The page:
- PHOTO BY STEVE E. MILLER
- PROJECTED ABSTRACTIONS : Pictured is the microscopic Compact Gallery as it would appear if you were the wall onto which Jeff Elrod’s short film LCD/101 is being projected. From left to right in the background are Elrod’s paintings Don Quixote, Jack White, and El Espectro.
When I first get a call from Jeff Elrod, he’s making the three-hour drive to Marfa, Texas, from the nearest airport. But reception gets spotty out in the middle of the desert, so the artist promises to call back once he’s reached his studio. I’ve been warned that he’s tough to get hold of, and I’m already starting to imagine him as one of those individuals who is naturally sort of technology-repellent, like curious little Bermuda triangles.
An hour later, Elrod phones again from the Marfa studio where he works, apologizing for the delay, cheerfully cursing the long slog home. Reception’s crystal, so perhaps my judgment was too quick.
Four of Elrod’s abstract paintings and one very abstract short film currently occupy San Luis Obispo’s daringly spare Compact Gallery, the domain of friend—and fellow Jeff!—Jeff Jamieson.
Elrod’s work is the sort of thing that looks easy, almost accidental, but is actually painstakingly rendered. The artist’s paintings are first conceived in Photoshop, but from there the process gets steadily more low-tech. The works are projected onto canvas, and Elrod carefully traces them with tape, then paints in the lines.
This is how he came up with the organized chaos of Don Quixote and Jack White, both part of his current show “El Espectro”—literally “the ghost”—at Compact.
Jack White, a squinting, energetic, red and black scribble on white canvas, was painted the way the White Stripes make music, says Elrod, “sort of three-chord, minimal, monochromic. There’s a terseness to it.”
El Espectro, the show’s title piece, calls to mind a digital breed of automatic writing, as if Elrod sat at the computer, closed his eyes, and called upon supernatural forces to guide his mouse across the screen. White, mostly unbroken lines spasm into the shape of the letters ESP against a murky background of blue, purple, and gold.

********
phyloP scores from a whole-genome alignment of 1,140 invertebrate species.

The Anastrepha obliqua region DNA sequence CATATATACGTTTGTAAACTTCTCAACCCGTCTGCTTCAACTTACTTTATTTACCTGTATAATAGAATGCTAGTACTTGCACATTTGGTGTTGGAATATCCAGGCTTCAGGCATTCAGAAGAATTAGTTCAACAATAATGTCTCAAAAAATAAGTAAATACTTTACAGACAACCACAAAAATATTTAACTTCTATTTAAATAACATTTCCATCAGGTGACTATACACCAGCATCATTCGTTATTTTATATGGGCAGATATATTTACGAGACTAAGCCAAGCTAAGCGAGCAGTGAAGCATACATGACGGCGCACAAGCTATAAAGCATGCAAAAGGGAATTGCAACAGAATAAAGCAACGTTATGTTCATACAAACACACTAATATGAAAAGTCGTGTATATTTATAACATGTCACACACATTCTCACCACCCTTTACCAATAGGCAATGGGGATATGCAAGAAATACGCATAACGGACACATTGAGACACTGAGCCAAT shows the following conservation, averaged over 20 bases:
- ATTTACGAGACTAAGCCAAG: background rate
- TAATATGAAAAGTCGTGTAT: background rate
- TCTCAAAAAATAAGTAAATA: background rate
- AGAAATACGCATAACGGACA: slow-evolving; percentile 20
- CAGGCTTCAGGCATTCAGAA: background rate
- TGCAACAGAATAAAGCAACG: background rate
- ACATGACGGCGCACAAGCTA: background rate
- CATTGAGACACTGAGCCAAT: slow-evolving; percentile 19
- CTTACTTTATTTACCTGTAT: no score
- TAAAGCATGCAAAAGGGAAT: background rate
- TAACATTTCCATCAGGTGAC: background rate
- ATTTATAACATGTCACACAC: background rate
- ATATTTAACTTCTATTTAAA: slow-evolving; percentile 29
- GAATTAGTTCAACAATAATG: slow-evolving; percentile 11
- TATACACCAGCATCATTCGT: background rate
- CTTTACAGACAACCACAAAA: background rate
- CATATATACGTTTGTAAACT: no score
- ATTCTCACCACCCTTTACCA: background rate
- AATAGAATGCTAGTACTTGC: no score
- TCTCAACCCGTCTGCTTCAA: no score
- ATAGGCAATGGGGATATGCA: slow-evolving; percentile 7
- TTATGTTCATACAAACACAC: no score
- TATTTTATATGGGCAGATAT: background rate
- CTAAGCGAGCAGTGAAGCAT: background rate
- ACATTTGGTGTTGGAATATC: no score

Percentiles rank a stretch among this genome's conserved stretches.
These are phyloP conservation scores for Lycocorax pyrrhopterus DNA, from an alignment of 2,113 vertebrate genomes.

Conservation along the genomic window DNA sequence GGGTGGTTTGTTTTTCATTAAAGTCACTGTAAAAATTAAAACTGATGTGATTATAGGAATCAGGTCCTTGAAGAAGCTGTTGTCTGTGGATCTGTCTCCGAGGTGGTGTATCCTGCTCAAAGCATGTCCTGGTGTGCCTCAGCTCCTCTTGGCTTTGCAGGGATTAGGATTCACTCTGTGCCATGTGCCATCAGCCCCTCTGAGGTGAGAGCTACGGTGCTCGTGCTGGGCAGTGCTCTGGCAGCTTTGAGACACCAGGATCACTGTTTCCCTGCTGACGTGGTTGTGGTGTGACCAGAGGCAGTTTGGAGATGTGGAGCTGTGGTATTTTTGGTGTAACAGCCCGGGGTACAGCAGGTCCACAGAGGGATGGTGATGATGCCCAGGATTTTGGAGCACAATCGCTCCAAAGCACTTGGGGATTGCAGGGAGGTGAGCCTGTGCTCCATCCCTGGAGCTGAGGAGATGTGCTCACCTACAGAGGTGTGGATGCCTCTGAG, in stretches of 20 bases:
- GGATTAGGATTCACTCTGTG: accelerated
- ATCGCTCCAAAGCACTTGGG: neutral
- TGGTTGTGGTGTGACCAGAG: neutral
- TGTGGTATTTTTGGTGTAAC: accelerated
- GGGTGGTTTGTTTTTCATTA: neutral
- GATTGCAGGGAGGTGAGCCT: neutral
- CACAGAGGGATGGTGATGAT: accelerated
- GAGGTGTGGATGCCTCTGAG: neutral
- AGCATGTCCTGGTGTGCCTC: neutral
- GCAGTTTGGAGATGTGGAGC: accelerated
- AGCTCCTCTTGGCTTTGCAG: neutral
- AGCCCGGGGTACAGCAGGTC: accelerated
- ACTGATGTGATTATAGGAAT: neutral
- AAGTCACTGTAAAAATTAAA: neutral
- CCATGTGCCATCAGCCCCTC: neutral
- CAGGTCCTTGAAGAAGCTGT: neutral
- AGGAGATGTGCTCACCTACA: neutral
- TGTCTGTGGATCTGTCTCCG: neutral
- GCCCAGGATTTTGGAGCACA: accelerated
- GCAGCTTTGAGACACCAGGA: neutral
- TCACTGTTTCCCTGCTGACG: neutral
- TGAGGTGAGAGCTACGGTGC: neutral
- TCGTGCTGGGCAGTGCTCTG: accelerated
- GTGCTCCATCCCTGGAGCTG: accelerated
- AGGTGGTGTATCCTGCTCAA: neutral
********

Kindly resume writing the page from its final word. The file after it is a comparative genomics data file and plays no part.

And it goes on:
Eyeing a photo of a work titled Loading, I suggest to Elrod that his paintings resemble what Pollack would have come up with in Microsoft Paint. The artist just laughs, before clueing me in on a catchphrase that was going around like a head cold a few years ago among graphic artists in his onetime home of New York: “Matisse with a mouse.”
But while Elrod’s images are born in a computer program, he doesn’t like to be seen as a “graphic” artist. “That’s not what’s cool about my painting,” he insists. What’s cool about it, really, is his method of consistently capturing the digital “look,” then bludgeoning it over the head and dragging it back to the familiarity of his analog turf.
The artist’s short film, projected onto the wall at Compact, isn’t quite a film in the usual sense. It’s in a style called “direct animation,” a Beat-era filmmaking technique of literally scratching drawings into film. (No camera required!) It’s Elrod’s first filmmaking endeavor, and a logical step for someone whose paintings are often packed with frenetic energy, waiting to break out. His next project takes it further: projecting his pieces of abstract cinema onto canvasses as moving paintings.
Earlier in his career, Elrod says, he was obsessed with “supergraphics,” meaning those huge double or triple lines that ran rampant through the architecture, interior design, and fashion of the 1970s. He pointed out that supergraphics often functioned almost as an apology for the hulking ugliness of industrial buildings.
“It hides the brutality,” he says.
The artist’s minimal style developed as an ironic response to the huge, simple, earnest lines of the ’70s.
Elrod doesn’t maintain a website, and he first used a computer at the age of 30. Most days, the artist rises at noon and works in his studio until 2, or 3, even 4 in the morning. He keeps a television on in every room, he says, so as not to miss anything when walking from room to room. He doesn’t actually watch, though. Mostly he just listens.
After thanking Elrod for the interview, I realize my (usually reliable) digital voice recorder has mysteriously picked up only my voice, while his is as muffled as a ghost smothered in fur. Probably operator error, though I prefer to believe it has something to do with Elrod’s mysterious effect on technology. I glance at my notes: sparse like desert shrubs. They’re going to have to do.
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